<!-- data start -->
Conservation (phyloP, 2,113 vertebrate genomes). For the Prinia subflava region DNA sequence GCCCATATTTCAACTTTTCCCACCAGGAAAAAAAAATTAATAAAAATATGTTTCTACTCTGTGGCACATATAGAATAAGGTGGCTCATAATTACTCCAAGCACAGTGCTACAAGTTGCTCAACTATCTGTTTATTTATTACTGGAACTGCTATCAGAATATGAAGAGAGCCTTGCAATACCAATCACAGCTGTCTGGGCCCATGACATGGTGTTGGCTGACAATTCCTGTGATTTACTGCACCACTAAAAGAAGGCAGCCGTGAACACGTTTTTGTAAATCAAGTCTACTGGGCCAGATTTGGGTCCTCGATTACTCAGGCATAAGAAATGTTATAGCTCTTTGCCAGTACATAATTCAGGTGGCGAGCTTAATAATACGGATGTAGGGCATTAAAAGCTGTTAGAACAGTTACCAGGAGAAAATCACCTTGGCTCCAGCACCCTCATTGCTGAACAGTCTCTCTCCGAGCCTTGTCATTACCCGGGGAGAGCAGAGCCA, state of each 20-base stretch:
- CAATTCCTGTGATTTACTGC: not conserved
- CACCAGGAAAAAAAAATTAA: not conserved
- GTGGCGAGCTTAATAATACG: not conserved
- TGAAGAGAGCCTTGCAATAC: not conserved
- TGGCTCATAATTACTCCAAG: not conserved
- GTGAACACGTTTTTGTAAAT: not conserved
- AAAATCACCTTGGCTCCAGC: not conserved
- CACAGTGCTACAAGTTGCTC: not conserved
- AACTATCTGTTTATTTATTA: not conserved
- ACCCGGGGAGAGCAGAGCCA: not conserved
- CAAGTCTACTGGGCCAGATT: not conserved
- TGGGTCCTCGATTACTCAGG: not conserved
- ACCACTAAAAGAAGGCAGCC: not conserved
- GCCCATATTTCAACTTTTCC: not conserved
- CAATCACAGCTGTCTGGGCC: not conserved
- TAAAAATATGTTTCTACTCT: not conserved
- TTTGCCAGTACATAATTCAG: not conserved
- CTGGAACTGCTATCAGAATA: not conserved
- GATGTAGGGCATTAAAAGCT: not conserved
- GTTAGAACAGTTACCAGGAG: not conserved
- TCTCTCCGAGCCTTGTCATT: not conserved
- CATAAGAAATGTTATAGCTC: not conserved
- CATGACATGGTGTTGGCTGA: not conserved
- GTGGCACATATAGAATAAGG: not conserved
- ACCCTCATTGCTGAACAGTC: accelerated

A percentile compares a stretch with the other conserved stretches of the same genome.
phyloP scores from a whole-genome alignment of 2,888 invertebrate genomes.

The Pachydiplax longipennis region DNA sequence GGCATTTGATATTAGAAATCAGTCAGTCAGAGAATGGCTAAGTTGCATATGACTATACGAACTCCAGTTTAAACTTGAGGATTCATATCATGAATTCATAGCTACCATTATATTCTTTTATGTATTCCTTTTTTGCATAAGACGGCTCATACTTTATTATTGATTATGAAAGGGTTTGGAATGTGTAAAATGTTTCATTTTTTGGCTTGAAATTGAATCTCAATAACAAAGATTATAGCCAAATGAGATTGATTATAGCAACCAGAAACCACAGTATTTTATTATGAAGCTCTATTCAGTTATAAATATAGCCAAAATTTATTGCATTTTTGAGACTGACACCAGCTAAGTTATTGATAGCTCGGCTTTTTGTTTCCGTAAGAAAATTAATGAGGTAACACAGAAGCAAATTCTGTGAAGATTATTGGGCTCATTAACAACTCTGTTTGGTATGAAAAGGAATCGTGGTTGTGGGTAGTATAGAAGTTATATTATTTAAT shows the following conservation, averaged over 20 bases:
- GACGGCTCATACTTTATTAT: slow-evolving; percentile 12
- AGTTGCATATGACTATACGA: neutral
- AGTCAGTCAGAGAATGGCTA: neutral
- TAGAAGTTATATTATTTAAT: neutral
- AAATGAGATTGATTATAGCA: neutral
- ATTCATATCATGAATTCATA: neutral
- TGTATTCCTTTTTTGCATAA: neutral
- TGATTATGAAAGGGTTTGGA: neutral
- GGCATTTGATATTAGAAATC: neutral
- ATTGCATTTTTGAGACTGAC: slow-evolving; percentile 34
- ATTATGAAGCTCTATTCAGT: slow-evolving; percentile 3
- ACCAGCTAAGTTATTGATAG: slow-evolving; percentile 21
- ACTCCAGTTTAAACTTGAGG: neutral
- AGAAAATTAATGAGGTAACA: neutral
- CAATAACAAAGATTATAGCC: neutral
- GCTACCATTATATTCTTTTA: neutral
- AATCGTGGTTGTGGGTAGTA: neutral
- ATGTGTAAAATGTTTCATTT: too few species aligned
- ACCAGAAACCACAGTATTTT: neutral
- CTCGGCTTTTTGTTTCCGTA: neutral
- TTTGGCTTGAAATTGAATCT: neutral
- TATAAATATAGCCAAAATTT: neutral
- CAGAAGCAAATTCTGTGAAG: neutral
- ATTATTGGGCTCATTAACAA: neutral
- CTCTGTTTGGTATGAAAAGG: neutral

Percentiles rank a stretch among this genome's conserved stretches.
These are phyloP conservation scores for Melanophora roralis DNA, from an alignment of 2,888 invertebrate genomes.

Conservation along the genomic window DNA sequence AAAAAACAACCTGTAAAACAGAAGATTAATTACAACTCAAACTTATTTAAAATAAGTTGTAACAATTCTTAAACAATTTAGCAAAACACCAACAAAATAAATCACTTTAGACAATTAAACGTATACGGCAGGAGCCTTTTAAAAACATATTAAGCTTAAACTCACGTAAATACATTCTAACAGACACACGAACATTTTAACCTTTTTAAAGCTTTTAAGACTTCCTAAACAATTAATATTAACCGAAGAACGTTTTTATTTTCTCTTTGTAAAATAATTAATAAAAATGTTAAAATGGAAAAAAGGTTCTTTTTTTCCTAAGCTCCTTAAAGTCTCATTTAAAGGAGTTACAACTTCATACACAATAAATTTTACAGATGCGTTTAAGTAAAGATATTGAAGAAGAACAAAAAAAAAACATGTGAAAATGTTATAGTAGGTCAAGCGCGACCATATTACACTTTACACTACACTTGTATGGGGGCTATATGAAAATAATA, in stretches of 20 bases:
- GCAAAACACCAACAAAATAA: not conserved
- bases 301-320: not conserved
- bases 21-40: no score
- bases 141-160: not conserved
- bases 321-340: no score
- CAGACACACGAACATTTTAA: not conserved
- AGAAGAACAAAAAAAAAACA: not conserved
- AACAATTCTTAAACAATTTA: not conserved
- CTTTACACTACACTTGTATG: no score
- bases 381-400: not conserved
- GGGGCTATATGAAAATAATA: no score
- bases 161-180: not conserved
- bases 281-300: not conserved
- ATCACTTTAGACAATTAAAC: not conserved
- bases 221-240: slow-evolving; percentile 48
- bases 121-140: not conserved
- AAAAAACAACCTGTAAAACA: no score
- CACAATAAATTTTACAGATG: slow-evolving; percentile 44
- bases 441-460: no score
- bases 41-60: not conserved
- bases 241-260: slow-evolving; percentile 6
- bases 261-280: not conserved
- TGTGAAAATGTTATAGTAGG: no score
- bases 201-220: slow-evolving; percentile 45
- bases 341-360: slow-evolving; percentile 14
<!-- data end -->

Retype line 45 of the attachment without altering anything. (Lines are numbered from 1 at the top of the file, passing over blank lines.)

- GCTACCATTATATTCTTTTA: neutral